We are living in interesting times. Changes in technology are putting a lot of pressure on jobs – whether you have one or not. In response, you feel there’s an agenda that you, and everyone else, has to become an entrepreneur.
By the way, we, HerBusiness, only present to you tons of information and opportunities that are out there so you can make the best choice. The truth is that you don’t really become an entrepreneur or a business person until you make your first sale. And to a random person, for that matter, selling to your family and friends doesn’t count.
Selling your product is important. Unfortunately, this process has become convoluted with buzzwords and none is more prominent than “brand.”
What is brand? Nobody seems able to define it. Everyone wants to throw a weasel word here and there, then get away with that.Look at this collection of 30 definitions of brand. I can’t deny that I went as far as seek answers from academia.
It does seem ridiculous that you are expected to formulate your business strategy on a concept nobody can nail down. I found that brand is, a cheap term, used in place of market segmentation, product differentiation, business reputation and intangible value addition.
Why do people do this?
With a little reading (weasel words, reading of what? haha), you’ll find that branding took off properly in the 1950s in America. Conveniently, it is at this time that TV became the most influential media platform.
The PR industry in that country then invented most of the ideas surrounding this concept of brand. Today nobody wants to say, “I just want to do a funny advert.” It’s not pretentious enough. You have to say things that don’t make sense like personal brand, brand promise, brand ambassador, brand personality and, my favourite, brand equity.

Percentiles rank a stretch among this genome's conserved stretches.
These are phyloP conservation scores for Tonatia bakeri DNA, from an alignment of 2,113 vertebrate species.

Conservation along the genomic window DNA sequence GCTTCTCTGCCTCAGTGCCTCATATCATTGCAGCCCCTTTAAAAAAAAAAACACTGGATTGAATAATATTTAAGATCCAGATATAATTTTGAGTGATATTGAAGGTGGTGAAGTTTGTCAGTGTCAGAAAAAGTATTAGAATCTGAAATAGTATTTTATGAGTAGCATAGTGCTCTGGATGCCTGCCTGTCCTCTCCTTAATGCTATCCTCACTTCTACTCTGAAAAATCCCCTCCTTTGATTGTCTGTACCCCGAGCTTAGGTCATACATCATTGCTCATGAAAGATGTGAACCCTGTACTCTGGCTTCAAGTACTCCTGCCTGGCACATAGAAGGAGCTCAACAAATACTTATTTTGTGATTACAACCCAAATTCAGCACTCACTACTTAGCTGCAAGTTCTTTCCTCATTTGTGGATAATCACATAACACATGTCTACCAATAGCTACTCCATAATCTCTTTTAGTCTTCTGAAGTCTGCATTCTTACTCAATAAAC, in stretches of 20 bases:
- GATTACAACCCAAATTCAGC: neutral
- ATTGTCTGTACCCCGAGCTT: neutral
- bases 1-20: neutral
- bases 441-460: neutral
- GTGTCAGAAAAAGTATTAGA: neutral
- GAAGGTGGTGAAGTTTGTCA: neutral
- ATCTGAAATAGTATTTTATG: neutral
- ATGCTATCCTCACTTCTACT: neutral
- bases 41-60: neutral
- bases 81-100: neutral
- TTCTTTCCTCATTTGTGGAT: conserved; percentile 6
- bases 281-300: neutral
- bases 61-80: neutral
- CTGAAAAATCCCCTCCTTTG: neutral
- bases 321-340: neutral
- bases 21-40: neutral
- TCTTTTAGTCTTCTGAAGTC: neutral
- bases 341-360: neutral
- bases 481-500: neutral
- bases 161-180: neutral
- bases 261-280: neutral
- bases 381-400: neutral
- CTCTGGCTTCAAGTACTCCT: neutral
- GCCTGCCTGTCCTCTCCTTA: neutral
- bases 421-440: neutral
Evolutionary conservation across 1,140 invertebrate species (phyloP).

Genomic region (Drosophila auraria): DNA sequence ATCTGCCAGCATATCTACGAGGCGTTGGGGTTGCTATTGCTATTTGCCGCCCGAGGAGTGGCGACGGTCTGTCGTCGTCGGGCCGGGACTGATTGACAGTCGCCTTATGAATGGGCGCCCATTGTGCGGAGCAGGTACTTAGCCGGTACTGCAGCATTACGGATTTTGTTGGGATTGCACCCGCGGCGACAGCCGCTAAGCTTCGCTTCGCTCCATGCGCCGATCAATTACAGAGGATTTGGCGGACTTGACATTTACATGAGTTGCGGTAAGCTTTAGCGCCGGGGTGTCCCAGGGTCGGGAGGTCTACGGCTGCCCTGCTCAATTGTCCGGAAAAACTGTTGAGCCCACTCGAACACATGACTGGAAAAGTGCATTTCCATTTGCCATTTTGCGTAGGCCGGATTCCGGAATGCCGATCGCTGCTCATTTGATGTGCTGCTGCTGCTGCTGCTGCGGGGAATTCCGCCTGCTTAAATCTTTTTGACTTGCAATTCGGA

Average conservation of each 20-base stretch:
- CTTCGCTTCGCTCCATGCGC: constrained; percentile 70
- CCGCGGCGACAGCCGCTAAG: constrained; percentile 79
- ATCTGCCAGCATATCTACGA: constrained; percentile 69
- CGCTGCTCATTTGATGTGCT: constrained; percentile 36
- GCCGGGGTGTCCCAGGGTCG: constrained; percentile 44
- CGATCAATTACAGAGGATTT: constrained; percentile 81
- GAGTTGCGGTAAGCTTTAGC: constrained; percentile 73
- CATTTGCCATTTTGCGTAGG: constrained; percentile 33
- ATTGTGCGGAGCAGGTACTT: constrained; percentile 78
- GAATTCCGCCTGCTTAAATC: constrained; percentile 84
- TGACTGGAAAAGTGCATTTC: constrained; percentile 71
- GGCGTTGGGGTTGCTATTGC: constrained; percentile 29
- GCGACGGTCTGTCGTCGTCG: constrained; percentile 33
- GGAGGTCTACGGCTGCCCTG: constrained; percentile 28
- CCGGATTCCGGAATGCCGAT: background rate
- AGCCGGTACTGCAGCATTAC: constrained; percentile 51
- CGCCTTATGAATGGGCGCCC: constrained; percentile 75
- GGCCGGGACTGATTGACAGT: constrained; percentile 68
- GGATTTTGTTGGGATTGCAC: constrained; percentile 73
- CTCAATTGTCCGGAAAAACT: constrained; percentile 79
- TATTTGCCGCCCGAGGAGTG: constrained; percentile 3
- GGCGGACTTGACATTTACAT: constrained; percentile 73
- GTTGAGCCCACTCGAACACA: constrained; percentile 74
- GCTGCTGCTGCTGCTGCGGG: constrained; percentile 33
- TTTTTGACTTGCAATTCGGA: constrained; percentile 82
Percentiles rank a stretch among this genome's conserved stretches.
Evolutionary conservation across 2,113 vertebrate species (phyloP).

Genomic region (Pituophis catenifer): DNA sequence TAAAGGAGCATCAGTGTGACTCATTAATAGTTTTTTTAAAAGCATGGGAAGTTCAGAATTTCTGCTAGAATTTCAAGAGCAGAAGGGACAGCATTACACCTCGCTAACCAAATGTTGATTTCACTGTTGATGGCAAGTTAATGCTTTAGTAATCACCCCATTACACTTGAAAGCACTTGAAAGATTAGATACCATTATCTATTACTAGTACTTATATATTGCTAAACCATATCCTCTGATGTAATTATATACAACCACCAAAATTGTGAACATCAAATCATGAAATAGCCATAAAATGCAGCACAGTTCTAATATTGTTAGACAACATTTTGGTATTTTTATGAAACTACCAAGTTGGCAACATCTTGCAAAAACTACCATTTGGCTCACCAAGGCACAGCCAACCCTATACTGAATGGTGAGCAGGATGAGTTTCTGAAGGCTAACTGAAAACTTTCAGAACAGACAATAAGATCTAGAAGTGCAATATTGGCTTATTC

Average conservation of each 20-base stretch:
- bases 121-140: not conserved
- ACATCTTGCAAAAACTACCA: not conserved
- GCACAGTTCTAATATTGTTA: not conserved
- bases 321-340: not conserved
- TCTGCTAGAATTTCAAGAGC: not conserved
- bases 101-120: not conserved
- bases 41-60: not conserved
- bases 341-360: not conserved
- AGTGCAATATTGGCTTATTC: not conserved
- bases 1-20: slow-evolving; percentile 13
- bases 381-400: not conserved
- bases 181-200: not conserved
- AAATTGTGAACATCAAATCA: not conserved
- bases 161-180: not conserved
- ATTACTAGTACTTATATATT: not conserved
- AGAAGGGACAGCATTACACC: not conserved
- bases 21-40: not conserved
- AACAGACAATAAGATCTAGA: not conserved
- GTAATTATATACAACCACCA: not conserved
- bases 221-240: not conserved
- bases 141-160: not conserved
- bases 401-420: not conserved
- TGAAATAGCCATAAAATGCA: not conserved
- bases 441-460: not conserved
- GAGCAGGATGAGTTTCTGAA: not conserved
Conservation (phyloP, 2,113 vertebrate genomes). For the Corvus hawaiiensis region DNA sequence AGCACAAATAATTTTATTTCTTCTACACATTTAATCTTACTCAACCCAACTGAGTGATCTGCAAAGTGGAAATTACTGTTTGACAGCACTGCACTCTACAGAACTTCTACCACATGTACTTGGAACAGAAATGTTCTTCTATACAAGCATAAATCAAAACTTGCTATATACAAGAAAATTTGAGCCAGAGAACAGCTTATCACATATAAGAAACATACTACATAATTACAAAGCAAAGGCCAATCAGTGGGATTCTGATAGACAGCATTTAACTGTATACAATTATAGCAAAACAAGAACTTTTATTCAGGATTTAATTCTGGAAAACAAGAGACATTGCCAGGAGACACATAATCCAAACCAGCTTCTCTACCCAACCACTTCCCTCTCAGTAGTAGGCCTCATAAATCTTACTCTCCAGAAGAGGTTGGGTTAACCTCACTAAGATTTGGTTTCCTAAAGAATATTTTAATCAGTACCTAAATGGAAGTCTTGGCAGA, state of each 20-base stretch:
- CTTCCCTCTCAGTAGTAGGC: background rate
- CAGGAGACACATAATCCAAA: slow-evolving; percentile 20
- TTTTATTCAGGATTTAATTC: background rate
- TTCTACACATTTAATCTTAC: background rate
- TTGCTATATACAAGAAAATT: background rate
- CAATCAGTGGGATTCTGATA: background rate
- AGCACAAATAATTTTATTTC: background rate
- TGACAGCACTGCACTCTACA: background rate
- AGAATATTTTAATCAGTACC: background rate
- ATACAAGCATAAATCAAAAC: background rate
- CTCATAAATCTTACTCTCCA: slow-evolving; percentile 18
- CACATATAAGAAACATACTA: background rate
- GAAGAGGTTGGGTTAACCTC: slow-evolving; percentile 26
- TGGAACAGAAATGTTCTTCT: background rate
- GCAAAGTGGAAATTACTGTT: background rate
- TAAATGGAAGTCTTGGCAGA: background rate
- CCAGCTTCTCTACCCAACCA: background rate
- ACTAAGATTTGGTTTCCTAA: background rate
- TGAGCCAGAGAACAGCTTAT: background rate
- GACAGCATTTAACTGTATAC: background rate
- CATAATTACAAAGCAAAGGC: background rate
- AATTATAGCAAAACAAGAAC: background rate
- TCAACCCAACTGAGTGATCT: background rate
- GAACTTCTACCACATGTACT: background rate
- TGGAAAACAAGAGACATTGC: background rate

Let’s pretend that ‘brand equity’ could exist without strong IP laws. There’s this interesting discussion on why IP should be abolished, along the lines of “you cannot own ideas.” We all have come across unlicensed Chinese versions of the “real” thing. But that’s a rabbit hole we won’t get into right now.
The only argument that branding exists is bottled water. Some people believe that there is bottled water that deserves premium pricing – one bottled water is better than the other sort of thinking.
There is no such thing
Don’t take it to be a coincidence that themost successful brands only belong to the biggest businesses in Kenya. This is because of the need to find an explanation for that level of success beyond factors in your face. If something becomes simple, experts become not needed.
Think of Safaricom. Is its success to do with brand or the good mix between pricing and quality (relative to their competition)? This was followed by a networks effect.
You can also think of a global firm like Starbucks. Is its success down to its brand being a lifestyle, as you would be told in a seminar, or is it because they opted to open outlets everywhere they could, to become ubiquitous like mpesa shops?
What entrepreneurs should focus on, in place of brand
You can never go wrong with the classics. This should not just be a tip for your dress code. You are best placed to refer to the 4Ps in order to increase your sales rather than this mirage called power of brand. They are very clear on what you should do.
There is product, which requires you to focus on the utility of what you’re selling. There is place, which is about the distribution of your product. There is promotion, which would describe how you create awareness about your product.
Arguably, the most important of the 4Ps is pricing. The right price not only ensures your business is sustainable but is also the simplest way to comprehend how people value your product. Even when it comes to veblen goods, people see them as valuable because few other people can afford it. Pricing is your most important consideration.
You should not waste your time trying to establish any sort of brand, only big businesses have time for that. This concept distracts you from focusing on efficiency of your operations and quality of your product or service.